Discussions on the City of Tallinn's four-year budget strategy mostly revolve around triaging construction projects in the light of soaring inflation, City Council Chair Jevgeni Ossinovski (SDE) says.
While the 2023 state budget is currently under discussion at cabinet level, along with the state budget strategy, Tallinn, and indeed other municipalities across Estonia, are undergoing a similar process for next year.
Ossinvoski told ERR that: "Discussions are currently taking place regarding the drawing up of the four-year budget strategy, and this process will be completed within a few weeks.
"At the same time, the compilation of the 2023 budget has also started, in that we have mapped investment needs and been discussing them for a month already. This work is actively ongoing, but it will take some time to reach the final agreements," Ossinovski continued.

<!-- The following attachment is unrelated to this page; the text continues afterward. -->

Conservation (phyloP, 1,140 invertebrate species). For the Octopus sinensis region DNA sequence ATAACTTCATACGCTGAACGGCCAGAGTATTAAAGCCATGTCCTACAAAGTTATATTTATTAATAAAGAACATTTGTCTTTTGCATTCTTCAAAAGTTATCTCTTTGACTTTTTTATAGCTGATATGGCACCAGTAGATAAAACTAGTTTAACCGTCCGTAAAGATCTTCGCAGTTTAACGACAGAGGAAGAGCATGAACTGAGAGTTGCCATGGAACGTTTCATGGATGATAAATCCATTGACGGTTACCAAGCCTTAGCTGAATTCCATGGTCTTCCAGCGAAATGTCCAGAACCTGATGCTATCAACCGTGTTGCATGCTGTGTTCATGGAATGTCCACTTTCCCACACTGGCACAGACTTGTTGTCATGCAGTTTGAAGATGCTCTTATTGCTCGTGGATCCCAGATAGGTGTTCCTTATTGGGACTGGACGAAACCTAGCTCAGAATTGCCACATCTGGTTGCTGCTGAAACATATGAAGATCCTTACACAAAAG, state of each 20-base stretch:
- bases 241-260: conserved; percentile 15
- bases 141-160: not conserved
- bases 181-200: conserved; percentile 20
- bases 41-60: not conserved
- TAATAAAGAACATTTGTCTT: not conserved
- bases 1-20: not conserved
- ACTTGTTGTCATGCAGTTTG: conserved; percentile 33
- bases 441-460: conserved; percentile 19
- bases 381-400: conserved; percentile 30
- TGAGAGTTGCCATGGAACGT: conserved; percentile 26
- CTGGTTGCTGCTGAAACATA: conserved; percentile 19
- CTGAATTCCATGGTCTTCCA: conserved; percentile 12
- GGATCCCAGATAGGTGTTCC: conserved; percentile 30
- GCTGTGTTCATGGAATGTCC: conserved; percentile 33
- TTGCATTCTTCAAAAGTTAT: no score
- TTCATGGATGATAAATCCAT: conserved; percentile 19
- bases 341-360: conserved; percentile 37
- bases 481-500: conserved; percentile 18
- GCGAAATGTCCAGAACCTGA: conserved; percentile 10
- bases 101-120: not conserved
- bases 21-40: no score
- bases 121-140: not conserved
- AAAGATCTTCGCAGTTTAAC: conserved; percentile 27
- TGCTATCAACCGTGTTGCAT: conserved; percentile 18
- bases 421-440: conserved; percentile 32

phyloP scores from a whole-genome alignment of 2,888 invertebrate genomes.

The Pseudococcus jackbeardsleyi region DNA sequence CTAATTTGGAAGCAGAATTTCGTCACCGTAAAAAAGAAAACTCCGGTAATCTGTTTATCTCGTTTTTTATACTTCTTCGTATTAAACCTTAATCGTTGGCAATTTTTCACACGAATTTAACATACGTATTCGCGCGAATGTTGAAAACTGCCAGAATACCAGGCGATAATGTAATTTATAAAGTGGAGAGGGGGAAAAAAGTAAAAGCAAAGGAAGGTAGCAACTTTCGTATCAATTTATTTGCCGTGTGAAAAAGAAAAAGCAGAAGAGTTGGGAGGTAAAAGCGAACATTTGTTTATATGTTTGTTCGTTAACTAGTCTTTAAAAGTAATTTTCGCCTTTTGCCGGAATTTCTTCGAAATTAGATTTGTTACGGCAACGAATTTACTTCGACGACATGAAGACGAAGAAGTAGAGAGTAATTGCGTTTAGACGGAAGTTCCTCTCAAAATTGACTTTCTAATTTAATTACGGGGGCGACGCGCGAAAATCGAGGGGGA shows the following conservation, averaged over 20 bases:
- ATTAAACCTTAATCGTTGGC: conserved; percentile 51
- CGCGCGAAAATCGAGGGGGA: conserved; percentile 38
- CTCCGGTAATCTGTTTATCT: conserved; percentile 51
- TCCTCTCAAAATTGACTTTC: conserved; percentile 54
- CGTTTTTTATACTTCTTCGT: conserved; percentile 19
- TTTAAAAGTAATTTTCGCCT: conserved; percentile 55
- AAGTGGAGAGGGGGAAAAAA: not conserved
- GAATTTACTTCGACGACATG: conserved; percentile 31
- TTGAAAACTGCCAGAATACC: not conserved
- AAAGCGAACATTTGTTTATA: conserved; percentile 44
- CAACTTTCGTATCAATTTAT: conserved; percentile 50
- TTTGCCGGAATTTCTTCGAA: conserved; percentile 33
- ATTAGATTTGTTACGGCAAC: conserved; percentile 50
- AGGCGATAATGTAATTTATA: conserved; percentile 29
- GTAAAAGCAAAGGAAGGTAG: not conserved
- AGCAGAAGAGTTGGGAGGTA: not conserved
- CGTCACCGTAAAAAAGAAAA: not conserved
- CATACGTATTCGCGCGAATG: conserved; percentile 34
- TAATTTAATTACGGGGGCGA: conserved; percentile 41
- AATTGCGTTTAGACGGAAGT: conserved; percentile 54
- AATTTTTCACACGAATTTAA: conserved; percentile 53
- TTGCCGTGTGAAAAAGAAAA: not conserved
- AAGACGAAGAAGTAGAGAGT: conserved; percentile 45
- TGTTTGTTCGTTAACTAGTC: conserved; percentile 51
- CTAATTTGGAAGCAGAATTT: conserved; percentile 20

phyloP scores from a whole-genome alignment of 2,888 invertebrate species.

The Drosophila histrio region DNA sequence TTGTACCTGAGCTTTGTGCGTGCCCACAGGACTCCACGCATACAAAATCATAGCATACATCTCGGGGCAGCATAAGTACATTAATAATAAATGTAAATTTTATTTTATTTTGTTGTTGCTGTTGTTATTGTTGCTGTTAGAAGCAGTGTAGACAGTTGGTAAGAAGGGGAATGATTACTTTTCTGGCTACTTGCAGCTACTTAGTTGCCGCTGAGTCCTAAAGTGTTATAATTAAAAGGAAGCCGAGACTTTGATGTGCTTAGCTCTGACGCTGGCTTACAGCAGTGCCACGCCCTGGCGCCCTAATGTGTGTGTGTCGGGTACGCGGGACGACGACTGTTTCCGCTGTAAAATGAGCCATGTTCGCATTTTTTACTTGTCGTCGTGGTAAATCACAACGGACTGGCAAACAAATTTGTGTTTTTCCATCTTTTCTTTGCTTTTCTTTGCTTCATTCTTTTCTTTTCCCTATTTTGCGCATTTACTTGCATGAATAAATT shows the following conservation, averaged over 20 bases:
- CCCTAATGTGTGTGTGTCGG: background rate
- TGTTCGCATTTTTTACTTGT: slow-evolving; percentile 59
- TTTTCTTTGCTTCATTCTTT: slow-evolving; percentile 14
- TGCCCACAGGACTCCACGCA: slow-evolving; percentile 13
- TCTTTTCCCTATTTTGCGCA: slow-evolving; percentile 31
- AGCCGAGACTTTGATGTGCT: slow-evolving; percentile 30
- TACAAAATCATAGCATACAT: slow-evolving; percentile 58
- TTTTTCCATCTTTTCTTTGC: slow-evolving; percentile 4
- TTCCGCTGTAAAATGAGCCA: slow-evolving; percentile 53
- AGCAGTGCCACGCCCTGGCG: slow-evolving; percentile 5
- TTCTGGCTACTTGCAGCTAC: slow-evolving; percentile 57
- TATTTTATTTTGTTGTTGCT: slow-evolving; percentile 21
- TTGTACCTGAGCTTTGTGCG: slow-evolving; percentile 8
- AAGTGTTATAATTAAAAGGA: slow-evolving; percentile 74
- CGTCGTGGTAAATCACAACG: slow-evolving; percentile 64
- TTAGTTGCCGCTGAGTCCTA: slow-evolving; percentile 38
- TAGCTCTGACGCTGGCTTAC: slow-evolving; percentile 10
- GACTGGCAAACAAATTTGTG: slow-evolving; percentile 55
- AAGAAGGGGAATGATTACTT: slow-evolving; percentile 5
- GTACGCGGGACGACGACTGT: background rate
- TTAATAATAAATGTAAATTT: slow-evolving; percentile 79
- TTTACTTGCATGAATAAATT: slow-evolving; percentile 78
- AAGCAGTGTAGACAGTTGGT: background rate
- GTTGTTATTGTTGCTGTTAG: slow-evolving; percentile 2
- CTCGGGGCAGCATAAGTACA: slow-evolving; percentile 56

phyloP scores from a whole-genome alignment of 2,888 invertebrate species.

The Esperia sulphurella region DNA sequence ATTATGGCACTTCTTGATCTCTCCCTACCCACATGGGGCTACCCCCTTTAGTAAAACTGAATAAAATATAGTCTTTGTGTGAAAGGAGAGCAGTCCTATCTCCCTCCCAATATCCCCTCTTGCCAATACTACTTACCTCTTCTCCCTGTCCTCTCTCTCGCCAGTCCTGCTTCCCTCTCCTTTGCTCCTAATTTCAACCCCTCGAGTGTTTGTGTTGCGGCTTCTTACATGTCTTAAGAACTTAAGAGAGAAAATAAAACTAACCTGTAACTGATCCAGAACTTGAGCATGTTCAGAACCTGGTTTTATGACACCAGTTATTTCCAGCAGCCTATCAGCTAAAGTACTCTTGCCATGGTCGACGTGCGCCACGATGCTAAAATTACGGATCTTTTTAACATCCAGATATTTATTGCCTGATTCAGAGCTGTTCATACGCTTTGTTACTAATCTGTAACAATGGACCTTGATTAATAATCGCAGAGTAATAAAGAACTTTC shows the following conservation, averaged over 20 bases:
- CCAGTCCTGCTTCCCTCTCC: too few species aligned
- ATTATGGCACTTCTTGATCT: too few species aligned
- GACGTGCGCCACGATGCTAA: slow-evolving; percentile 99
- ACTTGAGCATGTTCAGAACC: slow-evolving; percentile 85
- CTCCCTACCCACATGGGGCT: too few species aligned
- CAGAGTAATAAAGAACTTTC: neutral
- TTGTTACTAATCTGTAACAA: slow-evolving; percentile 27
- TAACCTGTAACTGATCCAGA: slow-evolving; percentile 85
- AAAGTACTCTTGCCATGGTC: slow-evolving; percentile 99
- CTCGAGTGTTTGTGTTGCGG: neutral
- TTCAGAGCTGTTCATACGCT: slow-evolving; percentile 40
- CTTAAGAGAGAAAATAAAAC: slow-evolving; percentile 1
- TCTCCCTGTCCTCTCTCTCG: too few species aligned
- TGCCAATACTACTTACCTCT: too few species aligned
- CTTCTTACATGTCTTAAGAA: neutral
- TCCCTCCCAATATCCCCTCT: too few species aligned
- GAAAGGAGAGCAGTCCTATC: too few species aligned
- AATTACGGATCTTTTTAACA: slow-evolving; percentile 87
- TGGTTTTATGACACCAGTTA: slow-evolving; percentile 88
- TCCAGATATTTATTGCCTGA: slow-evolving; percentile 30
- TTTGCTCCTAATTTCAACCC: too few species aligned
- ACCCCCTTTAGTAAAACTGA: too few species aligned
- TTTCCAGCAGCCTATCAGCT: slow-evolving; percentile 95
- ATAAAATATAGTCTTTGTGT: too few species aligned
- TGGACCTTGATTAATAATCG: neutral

The four-year strategy is the first SDE has been involved with in Tallinn, after entering coalition with the Center Party last autumn.
Ossonovski noted that there were consequent political priorities and some disputes on what can realistically be achieved, set against inflation and the record energy costs, impacting upon the city also.
Construction material price increases and wage pressure are also making their effects known, he said.
The number of investment objects under discussion reaches into "dozens and dozens", he said, though was unable to itemize which construction projects would be put on hold, with the exception of the Tallinn Hospital, which was scrapped at state level during the summer.
"We will not give up on our hospital plan," Ossinovski added.
While the removal of EU funding for the proposed hospital was mace by the Reform Party when it was in office alone, which it was through much of June and July, Ossinovski's party are now in coalition at the national level, together with Isamaa, meaning the hospital project likely has not been shelved, either at state or city level.
SDE's other main key entries for the next four years concern environmental and climate issues, cycle lanes and potential new tramlines, Ossinovski said.
Editor: Andrew Whyte